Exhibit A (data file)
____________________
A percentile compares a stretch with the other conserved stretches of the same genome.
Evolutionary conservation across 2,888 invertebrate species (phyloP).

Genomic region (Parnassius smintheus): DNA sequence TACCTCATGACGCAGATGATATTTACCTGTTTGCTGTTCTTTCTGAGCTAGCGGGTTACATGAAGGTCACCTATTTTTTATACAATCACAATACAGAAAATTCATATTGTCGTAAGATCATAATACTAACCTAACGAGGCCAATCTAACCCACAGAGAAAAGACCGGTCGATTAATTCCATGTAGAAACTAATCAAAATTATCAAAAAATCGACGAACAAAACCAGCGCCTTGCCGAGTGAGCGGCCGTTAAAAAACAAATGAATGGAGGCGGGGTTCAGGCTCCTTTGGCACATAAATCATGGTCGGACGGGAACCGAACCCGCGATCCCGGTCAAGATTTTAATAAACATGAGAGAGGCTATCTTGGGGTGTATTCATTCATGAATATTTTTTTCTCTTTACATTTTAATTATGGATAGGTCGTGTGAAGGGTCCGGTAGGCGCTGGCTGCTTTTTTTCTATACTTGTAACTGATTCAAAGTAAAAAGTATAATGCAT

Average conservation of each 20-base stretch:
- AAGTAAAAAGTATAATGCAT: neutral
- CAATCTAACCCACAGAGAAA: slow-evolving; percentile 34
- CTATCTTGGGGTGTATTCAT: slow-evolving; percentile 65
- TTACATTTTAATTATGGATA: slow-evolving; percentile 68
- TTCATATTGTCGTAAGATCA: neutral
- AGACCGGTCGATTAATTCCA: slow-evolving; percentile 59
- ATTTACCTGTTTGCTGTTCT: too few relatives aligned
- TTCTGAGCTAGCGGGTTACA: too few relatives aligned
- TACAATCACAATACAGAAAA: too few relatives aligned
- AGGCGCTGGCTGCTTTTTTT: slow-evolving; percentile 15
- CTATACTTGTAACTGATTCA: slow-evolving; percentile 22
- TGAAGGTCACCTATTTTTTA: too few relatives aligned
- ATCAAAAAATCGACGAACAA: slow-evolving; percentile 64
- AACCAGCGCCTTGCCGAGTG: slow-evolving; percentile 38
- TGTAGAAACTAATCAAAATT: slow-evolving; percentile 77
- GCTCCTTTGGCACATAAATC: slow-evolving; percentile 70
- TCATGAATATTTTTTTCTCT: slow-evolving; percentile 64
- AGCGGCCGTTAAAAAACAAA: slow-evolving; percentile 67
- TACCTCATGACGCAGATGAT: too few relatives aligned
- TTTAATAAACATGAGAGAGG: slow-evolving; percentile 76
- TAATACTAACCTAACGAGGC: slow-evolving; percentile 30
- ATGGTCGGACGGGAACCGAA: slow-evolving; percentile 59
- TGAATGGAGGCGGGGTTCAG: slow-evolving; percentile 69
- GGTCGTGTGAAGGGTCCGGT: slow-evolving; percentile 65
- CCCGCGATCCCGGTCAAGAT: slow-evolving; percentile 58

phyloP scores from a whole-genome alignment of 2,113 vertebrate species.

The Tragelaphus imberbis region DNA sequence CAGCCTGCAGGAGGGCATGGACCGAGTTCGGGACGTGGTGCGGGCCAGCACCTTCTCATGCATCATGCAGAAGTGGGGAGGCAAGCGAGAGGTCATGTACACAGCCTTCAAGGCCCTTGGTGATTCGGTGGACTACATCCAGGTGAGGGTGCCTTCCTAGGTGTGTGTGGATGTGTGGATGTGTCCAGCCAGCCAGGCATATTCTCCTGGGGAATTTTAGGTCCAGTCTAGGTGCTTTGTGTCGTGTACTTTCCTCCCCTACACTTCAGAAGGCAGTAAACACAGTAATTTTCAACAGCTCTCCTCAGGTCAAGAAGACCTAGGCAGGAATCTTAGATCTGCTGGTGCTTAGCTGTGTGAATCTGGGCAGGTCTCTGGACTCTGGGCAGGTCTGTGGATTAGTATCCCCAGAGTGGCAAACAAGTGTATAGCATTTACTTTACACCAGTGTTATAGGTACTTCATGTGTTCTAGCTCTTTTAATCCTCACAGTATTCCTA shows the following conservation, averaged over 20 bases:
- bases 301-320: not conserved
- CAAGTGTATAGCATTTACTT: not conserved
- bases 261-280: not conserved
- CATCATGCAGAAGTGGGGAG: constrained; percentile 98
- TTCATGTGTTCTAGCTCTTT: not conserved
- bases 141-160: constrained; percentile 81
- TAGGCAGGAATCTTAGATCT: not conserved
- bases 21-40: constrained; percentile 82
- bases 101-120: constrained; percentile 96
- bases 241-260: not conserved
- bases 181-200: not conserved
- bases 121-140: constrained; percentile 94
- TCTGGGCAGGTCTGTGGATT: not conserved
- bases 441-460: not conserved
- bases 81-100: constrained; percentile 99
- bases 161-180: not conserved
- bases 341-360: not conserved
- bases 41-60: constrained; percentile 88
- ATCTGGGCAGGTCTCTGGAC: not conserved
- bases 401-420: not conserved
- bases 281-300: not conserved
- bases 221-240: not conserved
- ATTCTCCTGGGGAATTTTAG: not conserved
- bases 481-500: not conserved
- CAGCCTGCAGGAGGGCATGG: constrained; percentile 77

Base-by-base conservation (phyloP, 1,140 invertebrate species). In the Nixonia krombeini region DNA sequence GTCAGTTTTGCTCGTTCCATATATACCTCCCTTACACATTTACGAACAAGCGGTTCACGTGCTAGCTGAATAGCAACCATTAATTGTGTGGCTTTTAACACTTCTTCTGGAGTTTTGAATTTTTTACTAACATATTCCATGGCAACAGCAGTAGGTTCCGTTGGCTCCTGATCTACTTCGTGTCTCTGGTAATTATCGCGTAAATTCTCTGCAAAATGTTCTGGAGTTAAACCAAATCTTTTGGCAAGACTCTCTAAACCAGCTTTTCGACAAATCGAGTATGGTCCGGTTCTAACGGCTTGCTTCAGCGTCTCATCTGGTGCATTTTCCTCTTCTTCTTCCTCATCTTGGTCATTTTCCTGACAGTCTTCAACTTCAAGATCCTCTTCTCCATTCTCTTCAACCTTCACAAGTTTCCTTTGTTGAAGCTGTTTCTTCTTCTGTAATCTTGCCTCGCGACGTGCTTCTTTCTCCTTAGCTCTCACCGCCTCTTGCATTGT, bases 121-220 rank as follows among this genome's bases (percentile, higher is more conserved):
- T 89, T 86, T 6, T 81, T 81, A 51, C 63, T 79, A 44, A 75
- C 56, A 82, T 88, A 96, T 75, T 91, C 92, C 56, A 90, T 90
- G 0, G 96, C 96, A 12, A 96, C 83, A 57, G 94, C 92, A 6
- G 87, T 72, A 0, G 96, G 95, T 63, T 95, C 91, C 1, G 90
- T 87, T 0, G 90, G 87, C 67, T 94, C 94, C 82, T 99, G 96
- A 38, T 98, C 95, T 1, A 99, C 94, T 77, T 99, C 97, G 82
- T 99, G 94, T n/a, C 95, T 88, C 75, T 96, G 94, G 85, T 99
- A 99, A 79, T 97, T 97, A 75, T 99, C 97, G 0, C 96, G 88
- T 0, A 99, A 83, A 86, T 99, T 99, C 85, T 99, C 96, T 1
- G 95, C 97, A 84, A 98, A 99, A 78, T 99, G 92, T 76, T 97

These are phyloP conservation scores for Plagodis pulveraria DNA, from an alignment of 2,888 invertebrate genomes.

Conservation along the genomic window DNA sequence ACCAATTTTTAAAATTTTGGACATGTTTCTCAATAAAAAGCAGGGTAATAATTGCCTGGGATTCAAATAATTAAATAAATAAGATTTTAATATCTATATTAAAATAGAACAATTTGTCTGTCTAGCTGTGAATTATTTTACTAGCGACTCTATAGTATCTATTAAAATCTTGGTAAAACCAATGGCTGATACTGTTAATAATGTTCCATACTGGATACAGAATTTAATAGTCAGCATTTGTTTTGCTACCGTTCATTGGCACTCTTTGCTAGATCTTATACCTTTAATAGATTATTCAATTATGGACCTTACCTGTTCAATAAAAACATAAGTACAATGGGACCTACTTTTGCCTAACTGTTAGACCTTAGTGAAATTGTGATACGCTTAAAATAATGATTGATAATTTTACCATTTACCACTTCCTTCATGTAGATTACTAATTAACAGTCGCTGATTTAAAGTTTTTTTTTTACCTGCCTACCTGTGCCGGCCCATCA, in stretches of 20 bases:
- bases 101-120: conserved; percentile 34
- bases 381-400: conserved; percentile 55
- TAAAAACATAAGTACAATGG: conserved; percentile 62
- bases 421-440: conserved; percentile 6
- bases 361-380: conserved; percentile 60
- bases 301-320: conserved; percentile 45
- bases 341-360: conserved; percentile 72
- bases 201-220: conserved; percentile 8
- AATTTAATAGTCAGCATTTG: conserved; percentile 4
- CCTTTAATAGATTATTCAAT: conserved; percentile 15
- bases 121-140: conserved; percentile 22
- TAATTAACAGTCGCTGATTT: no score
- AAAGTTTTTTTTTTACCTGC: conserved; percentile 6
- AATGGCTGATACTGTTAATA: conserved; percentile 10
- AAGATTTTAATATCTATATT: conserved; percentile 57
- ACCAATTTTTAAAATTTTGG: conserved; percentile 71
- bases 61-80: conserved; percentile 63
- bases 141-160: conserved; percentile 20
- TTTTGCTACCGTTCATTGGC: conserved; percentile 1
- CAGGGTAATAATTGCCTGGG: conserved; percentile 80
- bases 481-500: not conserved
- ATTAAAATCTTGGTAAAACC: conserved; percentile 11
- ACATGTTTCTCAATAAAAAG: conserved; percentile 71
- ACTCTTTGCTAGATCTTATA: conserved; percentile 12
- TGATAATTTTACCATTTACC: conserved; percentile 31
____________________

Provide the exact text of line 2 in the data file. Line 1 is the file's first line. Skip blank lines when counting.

Evolutionary conservation across 2,888 invertebrate species (phyloP).